• XFCN: External Functions – External Functions (XFCN) is a plugin protocol of HyperTalk, which is native code containers attached to stacks (as Macintosh-specific resources) with a single entry point and return value. XFCNs could be called just like regular message and function handlers from HyperTalk scripts, and were also able to send messages back to the HyperCard application.
  • XFree86 – XFree86 is an implementation of the X Window System. It was originally written for Unix-like operating systems on IBM PC compatibles and is now available for many other operating systems and platforms. It is free and open source software under the XFree86 License version 1.1. It is developed by the XFree86 Project, Inc. XFree86 consists of client libraries used to write X applications (“clients”), and an X server responsible for the display. Clients and servers communicate via the X protocol, which allows them to run on different computers.
  • X-Men Cartoon Maker – The X-Men Cartoon Maker was a recreational software package that allows the user to create animations with a minimal level of sophistication by utilising a library of backdrops, animations and sound effects from the 1992 Marvel Comics television series, X-Men: The Animated Series.
  • XML Schema – XML Schema, published as a W3C Recommendation in May 2001, is one of several XML schema languages. It was the first separate schema language for XML to achieve Recommendation status by the W3C. XML Schema can be used to express a schema: a set of rules to which an XML document must conform in order to be considered ‘valid’ according to that schema. However, unlike most other schema languages, XML Schema was also designed with the intent of validation resulting in a collection of information adhering to specific datatypes, which can be useful in the development of XML document processing software, but which has also provoked criticism.
  • XMLBeans – XMLBeans is a Java-to-XML binding framework which is part of the Apache Software Foundation XML project. XMLBeans is a tool that allows you to access the full power of XML in a Java friendly way. Using XMLBeans, you can take advantage of the richness and features of XML and XML Schema and have these features mapped as naturally as possible to the equivalent Java language and typing constructs. XMLBeans uses XML Schema to compile Java interfaces and classes that you can then use to access and modify XML instance data.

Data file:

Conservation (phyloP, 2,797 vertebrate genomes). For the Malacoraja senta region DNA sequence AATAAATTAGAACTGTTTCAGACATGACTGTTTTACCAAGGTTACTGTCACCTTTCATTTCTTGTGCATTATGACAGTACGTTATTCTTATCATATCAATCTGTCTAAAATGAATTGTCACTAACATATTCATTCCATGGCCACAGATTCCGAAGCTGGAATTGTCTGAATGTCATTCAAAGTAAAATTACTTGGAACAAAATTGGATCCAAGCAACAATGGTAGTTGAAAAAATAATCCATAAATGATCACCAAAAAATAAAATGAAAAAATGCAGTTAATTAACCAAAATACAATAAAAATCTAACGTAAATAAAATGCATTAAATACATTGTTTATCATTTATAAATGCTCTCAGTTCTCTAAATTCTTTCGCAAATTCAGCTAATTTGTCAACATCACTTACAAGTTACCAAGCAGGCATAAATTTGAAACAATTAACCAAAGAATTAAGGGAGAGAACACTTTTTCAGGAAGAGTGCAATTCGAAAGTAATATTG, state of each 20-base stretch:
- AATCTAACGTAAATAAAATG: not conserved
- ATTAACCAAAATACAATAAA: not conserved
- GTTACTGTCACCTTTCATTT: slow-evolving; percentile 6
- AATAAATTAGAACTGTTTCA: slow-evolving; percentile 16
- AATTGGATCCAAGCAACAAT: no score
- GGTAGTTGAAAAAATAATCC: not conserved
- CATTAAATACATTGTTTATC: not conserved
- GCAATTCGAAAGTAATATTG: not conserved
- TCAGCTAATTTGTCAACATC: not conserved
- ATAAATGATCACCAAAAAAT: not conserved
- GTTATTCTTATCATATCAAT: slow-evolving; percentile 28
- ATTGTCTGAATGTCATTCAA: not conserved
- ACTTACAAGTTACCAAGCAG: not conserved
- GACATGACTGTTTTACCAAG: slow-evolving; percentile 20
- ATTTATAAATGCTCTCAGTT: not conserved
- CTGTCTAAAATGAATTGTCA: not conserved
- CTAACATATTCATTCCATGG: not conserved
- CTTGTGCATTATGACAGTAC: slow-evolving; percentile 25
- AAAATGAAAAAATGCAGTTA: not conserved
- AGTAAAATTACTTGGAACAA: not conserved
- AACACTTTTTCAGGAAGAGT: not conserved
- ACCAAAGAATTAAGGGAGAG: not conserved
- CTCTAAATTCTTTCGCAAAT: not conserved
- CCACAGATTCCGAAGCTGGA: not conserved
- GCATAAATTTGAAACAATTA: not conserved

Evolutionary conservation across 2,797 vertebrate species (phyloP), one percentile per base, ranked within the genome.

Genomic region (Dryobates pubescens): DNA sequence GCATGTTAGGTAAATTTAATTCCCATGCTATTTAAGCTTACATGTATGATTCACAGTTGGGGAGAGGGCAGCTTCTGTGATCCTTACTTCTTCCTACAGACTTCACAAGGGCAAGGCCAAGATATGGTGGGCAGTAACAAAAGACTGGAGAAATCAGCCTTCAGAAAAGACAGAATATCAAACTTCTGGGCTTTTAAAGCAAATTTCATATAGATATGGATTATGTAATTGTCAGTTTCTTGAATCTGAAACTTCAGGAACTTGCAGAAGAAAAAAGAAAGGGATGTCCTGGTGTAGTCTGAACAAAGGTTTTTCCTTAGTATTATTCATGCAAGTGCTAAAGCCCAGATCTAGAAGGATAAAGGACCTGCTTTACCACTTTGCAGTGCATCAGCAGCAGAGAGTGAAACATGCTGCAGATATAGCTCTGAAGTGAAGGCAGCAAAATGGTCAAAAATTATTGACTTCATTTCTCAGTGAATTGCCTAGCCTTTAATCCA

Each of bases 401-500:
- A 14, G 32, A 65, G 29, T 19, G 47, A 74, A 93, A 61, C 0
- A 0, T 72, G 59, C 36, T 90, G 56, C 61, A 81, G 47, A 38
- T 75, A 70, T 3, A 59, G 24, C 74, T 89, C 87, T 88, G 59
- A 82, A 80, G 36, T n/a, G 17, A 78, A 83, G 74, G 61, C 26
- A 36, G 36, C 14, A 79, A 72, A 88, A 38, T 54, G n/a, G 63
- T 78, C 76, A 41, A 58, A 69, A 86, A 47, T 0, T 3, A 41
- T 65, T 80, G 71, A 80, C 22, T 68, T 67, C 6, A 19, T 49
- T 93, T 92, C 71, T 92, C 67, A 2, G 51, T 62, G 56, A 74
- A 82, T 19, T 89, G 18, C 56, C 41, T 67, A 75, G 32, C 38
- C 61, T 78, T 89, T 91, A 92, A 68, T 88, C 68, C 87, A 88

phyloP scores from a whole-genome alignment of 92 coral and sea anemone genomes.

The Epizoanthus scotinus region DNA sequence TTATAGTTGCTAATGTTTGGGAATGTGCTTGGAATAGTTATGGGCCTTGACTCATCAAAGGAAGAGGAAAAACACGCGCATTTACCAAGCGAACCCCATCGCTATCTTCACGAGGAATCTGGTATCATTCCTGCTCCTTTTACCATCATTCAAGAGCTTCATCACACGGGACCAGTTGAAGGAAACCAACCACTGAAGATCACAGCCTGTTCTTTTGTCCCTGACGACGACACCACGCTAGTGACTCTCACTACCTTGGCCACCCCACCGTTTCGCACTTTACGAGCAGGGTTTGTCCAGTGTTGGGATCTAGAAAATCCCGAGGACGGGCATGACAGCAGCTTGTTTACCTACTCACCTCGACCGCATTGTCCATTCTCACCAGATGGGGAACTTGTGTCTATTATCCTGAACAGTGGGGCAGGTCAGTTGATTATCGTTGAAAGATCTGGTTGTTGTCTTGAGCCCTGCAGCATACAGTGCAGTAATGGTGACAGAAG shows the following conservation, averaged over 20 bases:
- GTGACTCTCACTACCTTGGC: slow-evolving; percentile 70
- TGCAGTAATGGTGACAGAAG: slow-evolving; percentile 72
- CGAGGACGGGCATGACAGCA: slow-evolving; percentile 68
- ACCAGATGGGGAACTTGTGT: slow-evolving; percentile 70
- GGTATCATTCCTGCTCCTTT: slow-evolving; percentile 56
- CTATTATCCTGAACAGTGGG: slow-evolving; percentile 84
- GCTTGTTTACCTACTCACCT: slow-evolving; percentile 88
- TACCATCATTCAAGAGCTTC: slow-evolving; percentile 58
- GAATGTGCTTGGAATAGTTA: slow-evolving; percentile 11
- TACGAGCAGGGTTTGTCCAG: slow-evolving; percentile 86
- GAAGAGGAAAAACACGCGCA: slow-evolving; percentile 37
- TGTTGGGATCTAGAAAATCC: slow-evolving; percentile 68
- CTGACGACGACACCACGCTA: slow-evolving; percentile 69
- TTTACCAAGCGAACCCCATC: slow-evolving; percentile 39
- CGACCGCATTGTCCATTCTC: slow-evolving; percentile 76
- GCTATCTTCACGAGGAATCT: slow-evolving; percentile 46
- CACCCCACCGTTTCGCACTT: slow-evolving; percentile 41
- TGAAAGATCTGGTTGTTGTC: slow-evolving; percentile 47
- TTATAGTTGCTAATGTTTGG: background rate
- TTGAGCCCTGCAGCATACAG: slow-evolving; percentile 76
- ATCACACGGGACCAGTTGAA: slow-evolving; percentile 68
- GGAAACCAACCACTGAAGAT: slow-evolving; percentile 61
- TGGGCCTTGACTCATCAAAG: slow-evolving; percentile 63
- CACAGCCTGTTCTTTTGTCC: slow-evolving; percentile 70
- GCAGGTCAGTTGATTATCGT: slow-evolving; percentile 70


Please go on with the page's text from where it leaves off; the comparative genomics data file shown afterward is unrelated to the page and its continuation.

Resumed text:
• XMLTerm – XMLterm, stands for “experimental Mozilla terminal”, is a terminal program. XMLterm adds hypertext and graphical capabilities to the Xterm interface through the use of the extensible markup language (XML). XMLterm is open source software and is implemented using the open source Mozilla component libraries. XMLTerm is both a command line “terminal”, like an Xterm, and also a web page, like the one displayed by the browser.
  • XMMS: X Multimedia System – The X Multimedia System (XMMS) is a free audio player very similar to Winamp, that runs on many Unix-like operating systems.
  • XMMS2: Cross Platform Music Multiplexing System – Cross platform music multiplexing system(XMMS2) is a new generation of the XMMS audio player. It is a new design, written from scratch, separate from the XMMS codebase. While Peter Alm, one of the original authors of XMMS, was responsible for the initial design and coding of XMMS2 (late 2002 to early 2003), he has since passed on the responsibility of furthering the project to Tobias Rundstrm and Anders Gustafsson.
  • XOTcl – XOTcl, similar to Common Lisp Object System (CLOS), is an object-oriented extension for the Tool Command Language created by G. Neumann and U. Zdun. It supports metaclasses. Class and method definitions are completely dynamic.
  • XPCOM: Cross Platform Component Object Model – Cross Platform Component Object Model(XPCOM) is a simple, cross platform component model similar to CORBA or Microsoft COM. It has multiple language bindings and IDL descriptions so programmers can plug their custom functionality into the framework and connect it with other components.
  • Xterm – In Unix computing, Xterm is the standard terminal emulator for the X Window System. Xterm was originally written as a stand-alone terminal emulator for the VAXStation 100 (VS100) by Mark Vandevoorde, prior to the X Window System. A user can have many different invocations of xterm running at once on the same display, each of which provides independent input/output for the process running in it (normally the process is a Unix shell).
  • XView – XView is a widget toolkit from Sun Microsystems introduced in 1988, providing an OPEN LOOK user interface for X Window System applications. It has the same look and feel of the earlier SunView system, and provides a similar object-oriented application programming interface for the C programming language.
  • Xxgdb – Xxgdb is an open-source X Window System front-end for GNU Debugger (GDB). It was adapted from xdbx, which uses the dbx debugger.